Tuesday, May 12, 2015
On May 7, singer Katy Perry tweeted that her current “jammy jam” was a track by remix artist Jamie xx.
That same day, the Virginia Department of Health tweeted an update on the number of people being monitored after traveling to regions hardest hit by the Ebola outbreak.
The health department has a little more than 2,000 followers on Twitter; Katy Perry has nearly 70 million.
Welcome to the world of social media.
Celebrities make a lot of the noise here, but there are also countless school districts, health organizations and others trying to inform, persuade and engage in meaningful discourse with the public.
A special topics course at Virginia Commonwealth University gives students a chance to explore the vast research space that is social media and the role it plays in mass communications.
The course, called Social Media Research, was first offered last year. It is taught by Marcus Messner, Ph.D., associate professor in the Richard T. Robertson School of Media and Culture, part of the College of Humanities and Sciences.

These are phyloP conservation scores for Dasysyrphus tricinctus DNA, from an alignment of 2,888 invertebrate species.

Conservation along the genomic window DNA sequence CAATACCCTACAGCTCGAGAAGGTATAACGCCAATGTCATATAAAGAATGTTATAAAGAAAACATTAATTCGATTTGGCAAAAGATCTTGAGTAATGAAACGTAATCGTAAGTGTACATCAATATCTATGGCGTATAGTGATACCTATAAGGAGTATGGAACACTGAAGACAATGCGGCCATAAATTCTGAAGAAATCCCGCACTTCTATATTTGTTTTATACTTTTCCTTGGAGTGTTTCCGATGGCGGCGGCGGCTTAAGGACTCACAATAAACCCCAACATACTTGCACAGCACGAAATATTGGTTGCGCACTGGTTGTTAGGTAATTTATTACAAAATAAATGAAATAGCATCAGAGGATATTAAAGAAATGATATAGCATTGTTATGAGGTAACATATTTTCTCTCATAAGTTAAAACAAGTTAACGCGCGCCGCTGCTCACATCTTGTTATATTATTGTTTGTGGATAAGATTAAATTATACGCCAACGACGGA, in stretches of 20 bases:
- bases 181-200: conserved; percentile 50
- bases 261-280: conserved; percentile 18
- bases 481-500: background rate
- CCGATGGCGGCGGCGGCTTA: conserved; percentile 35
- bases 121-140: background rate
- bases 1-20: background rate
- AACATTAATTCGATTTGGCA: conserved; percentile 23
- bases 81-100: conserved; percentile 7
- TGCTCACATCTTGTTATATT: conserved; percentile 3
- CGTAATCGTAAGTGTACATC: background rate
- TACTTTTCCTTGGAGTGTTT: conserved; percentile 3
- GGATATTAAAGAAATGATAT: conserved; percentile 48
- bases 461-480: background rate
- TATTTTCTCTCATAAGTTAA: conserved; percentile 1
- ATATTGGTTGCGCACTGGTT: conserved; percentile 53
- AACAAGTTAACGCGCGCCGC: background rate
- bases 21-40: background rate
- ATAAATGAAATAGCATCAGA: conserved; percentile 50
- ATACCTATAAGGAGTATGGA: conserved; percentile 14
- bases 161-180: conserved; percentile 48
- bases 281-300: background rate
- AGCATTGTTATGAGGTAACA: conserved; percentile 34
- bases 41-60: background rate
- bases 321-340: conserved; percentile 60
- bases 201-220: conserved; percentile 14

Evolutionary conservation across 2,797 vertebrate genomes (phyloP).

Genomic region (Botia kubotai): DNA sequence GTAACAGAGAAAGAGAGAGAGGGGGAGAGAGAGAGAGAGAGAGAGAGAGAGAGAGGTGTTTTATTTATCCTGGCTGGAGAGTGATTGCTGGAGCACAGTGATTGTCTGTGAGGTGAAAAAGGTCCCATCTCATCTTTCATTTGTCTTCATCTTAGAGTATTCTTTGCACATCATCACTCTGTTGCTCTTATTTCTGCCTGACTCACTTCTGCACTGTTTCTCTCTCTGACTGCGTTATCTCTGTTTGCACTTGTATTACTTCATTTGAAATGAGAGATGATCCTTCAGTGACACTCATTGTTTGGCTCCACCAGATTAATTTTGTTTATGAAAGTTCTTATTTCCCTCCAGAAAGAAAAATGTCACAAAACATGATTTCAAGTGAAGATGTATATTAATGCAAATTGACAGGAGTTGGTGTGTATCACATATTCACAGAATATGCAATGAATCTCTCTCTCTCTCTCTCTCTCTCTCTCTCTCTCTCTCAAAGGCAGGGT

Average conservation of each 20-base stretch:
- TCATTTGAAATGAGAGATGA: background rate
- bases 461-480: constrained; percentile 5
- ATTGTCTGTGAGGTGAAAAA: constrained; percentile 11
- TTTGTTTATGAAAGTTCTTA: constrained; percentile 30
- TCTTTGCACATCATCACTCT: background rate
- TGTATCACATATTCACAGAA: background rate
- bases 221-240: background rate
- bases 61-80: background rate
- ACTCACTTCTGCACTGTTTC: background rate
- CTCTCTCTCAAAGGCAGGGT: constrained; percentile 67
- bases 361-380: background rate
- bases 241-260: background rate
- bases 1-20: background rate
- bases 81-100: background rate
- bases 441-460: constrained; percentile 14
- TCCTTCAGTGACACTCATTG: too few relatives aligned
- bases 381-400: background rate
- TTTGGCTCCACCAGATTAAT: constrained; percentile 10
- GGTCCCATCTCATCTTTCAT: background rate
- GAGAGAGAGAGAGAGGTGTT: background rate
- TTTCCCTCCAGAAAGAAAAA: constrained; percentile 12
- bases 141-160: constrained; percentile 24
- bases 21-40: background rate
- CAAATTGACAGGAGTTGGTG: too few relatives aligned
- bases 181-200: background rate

Messner teaches journalism and mass communications classes and coordinates research for the school. Nearly everything he teaches comes with a dose of social media.
“But I really wanted to offer a specific course for social media research that people could apply to a variety of fields,” Messner said.
The course provides students an opportunity to pick a topic related to social media and carry the project through to writing a paper that can be presented at an academic conference and perhaps even published in a journal.
The course gives students hands-on experience in collecting, interpreting, evaluating and reporting their research. They use a variety of methods, including content analysis, interviewing and surveying.
“I absolutely love this course. It’s unique in the university,” said Jeanine Guidry, who took the class last year and came back this year to be a teaching assistant for it. “The students have done some fascinating and, in many ways, groundbreaking research.”
Her project for the class last year focused on how people talk about vaccines on Pinterest. She presented her paper at a conference in Montreal and it earned her the Eason Award for Graduate Student Research.
Guidry is a doctoral student in the School of Medicine’s Department of Social and Behavioral Health. A focus for several students in the class has been the intersection of social media and health care, a chief concern of another of Messner’s projects, the Center for Media + Health at VCU.